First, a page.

COLUMBUS, Ohio – It’s National Consumer Protection Week, and the Internal Revenue Service wants Ohioans to be on the alert for tax-related scams. From crooks trying to obtain taxpayers’ personal and financial information to fleece them of their hard-earned money, to con artists trying to entice others to join them in their fraudulent tax avoidance scams – information from the IRS can help taxpayers safely navigate through this year’s tax return filing season.
Tax scams can take a number of forms, according to Jennifer Jenkins, IRS spokesperson for Ohio. They can be very general in scope, or target very specific segments of the population. Some tax scams are limited to a local area, while others may expand nationwide. “If something smells fishy – don’t get involved with it. Be especially cautious anytime someone asks for PIN numbers, passwords or similar secret access information for credit cards or bank accounts.”
Out-of-the-blue emails claiming to be from the IRS are a definite red flag of an attempted scam. “Scammers use the IRS name or logo to make the email look authentic,” said Jenkins. “Someone somewhere is phishing – baiting you into responding with information that he or she can use to access your bank or other accounts, to steal your identity, to download malicious code onto your computer, or all of the above.”
If you receive an email claiming to be from the IRS: do not reply to the message; do not open any attachments (they may contain malware that could infect your computer); do not click on any links; and do not enter any confidential information. You may forward the email to the IRS at phishing@IRS.gov, or simply delete it.
“If you receive an unexpected call, fax or letter from someone claiming to be from the IRS asking about your taxes and seeking sensitive information, call the IRS at 800-829-1040 to determine if we really are trying to contact you,” Jenkins said. “Also, don’t be misled by so-called IRS websites ending in .com, .net, or .org. The official IRS website is www.IRS.gov.”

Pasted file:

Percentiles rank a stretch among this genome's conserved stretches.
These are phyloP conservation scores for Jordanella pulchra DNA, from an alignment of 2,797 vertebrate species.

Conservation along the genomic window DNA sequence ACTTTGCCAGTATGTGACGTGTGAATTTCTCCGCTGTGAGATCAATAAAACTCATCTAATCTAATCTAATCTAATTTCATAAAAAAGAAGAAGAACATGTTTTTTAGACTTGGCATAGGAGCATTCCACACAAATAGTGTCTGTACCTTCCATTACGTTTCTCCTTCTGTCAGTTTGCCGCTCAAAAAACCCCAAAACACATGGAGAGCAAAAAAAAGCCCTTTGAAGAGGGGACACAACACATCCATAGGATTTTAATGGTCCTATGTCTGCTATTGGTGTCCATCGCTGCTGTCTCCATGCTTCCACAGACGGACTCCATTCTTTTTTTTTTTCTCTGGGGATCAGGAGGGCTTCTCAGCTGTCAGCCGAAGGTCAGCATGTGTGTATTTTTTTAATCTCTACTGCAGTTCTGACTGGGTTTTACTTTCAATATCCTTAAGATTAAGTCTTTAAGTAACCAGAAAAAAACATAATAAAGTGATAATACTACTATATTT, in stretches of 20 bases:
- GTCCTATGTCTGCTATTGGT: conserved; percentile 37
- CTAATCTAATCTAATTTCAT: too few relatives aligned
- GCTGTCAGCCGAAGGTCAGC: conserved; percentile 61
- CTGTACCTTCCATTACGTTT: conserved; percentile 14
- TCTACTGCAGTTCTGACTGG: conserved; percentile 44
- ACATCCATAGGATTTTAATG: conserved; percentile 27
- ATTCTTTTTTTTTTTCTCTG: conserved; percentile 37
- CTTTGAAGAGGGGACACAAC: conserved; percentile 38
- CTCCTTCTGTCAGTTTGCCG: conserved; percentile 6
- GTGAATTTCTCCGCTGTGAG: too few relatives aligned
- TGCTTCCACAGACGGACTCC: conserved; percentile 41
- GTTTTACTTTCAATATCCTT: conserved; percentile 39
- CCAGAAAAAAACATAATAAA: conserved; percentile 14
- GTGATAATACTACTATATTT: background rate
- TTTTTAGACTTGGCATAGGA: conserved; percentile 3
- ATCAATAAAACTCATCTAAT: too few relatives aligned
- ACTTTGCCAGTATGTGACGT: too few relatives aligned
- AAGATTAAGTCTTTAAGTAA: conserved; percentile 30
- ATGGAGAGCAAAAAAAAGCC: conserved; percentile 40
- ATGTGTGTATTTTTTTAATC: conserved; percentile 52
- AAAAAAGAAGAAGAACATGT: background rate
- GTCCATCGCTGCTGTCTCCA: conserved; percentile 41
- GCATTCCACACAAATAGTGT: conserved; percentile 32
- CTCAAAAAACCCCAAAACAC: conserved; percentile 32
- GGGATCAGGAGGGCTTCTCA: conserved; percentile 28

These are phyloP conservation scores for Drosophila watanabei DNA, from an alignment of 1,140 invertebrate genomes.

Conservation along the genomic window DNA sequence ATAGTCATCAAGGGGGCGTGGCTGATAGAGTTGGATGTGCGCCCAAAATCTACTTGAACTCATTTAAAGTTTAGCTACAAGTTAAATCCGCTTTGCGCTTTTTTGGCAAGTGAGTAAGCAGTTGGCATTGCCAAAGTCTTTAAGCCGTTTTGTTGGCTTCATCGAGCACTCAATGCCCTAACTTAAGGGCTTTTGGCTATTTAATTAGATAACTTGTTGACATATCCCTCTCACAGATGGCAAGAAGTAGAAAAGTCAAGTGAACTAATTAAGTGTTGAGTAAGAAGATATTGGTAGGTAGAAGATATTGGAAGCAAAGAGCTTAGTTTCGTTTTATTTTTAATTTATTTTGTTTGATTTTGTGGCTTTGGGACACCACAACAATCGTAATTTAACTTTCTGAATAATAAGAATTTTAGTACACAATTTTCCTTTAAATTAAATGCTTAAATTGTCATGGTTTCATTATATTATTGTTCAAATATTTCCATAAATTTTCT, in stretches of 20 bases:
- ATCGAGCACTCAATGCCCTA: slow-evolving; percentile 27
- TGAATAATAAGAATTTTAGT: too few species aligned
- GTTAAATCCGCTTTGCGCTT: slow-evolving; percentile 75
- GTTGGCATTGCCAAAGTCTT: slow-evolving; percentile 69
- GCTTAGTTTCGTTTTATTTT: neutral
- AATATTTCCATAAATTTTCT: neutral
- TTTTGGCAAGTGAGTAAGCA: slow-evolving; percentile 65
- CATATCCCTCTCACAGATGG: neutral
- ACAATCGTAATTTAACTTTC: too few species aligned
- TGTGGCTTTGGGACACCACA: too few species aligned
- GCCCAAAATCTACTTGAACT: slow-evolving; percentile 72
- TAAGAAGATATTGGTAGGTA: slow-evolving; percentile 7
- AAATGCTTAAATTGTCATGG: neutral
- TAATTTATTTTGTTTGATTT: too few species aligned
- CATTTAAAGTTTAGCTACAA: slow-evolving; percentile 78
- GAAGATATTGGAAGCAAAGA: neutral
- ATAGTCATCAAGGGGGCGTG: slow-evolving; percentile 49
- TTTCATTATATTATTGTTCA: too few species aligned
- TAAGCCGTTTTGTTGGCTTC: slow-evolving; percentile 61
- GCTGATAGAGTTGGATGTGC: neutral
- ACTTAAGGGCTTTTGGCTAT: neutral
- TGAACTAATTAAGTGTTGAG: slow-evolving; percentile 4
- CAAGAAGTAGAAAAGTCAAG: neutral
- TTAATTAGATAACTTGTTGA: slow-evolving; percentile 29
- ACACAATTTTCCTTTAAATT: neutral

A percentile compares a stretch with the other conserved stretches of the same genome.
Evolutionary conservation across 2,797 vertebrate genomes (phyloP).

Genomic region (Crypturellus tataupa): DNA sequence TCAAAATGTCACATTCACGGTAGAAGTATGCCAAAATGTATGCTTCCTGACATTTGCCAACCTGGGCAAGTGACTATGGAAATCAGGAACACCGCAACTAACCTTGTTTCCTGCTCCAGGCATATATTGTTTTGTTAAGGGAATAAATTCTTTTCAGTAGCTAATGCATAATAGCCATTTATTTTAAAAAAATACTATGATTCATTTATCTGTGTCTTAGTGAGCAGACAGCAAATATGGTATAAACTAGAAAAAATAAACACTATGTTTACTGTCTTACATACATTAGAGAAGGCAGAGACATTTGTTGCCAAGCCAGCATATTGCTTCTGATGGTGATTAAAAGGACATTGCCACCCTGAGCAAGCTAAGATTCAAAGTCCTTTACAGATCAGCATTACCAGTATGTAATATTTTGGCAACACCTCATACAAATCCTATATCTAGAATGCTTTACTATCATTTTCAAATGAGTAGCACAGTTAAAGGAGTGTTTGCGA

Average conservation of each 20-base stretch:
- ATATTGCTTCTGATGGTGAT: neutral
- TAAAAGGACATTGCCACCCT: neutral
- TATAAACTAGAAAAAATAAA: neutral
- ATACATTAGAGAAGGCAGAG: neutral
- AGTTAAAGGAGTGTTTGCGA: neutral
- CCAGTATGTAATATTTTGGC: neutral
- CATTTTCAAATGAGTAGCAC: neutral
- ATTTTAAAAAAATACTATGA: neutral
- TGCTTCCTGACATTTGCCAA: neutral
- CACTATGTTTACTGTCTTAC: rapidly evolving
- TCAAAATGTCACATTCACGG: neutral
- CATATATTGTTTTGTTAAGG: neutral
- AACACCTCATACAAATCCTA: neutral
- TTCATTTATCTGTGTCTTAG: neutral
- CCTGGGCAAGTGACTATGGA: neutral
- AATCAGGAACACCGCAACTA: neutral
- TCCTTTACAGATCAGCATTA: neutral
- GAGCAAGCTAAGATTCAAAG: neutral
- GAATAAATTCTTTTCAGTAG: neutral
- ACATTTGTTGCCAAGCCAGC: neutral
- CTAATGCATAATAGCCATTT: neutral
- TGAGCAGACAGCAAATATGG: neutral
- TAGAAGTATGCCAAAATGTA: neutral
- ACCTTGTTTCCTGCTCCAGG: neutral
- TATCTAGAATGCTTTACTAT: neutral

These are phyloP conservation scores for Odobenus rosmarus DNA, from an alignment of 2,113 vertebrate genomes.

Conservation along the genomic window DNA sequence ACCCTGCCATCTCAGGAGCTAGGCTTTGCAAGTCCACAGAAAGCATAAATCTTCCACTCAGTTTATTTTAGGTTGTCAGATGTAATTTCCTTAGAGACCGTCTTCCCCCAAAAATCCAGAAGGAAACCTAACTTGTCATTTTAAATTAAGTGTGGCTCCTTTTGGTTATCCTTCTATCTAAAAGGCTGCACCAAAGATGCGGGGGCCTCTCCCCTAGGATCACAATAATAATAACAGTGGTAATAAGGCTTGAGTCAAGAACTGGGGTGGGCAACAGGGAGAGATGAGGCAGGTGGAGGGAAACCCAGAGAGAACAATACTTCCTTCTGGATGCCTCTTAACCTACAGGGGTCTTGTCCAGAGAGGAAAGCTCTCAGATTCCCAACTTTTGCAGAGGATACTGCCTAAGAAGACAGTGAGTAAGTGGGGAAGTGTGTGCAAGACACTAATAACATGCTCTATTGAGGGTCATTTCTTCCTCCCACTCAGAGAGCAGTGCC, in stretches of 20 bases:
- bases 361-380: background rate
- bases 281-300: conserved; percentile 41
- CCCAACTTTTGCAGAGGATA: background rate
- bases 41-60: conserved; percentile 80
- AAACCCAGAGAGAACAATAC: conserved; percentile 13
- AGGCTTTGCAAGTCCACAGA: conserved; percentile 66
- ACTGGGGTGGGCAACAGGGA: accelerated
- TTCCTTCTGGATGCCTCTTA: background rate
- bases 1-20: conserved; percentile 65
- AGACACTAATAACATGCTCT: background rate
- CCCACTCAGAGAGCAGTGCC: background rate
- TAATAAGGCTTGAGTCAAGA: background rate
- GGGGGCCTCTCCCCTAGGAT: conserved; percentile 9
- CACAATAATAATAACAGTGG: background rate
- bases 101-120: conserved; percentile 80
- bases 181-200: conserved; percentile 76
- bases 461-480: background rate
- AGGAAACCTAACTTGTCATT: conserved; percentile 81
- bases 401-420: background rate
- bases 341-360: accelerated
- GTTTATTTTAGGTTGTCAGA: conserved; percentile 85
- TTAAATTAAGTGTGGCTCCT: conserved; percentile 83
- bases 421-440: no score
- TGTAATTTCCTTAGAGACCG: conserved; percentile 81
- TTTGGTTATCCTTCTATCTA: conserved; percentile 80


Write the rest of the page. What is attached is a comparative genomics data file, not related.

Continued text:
Participating in tax avoidance schemes is also risky business for taxpayers who are simply trying to shave a few dollars from their tax bill. Promoters of these ruses often use hooks like, I can get you a big refund – for a fee! and The IRS doesn’t want you to know about this! and So new, your tax professional doesn’t even know about it! Promoters of tax avoidance scams often advertise at investment or tax seminars, through local media or on the internet.
“The reason these scams sound too good to be true is because they are too good to be true,” Jenkins said. “There are definite tip-offs that someone’s trying to reel you into a tax avoidance scam. Are you being asked to underreport your income, intentionally omit income, overstate the amount of your deductions, claim personal expenses as business expenses, and/or claim false deductions? If yes, you are probably being lured into an illegal tax avoidance scheme.”
The IRS prosecutes the preparers of fraudulent claims, and participating taxpayers could be subject to civil and/or criminal tax penalties. “The IRS has three key things it wants you to remember: (1) You’re responsible and liable for the content of your tax return; (2) Anyone who promises you a bigger refund without knowing your tax situation could be misleading you; and (3) You should never sign a tax return without looking it over to make sure it is honest and correct,” Jenkins said.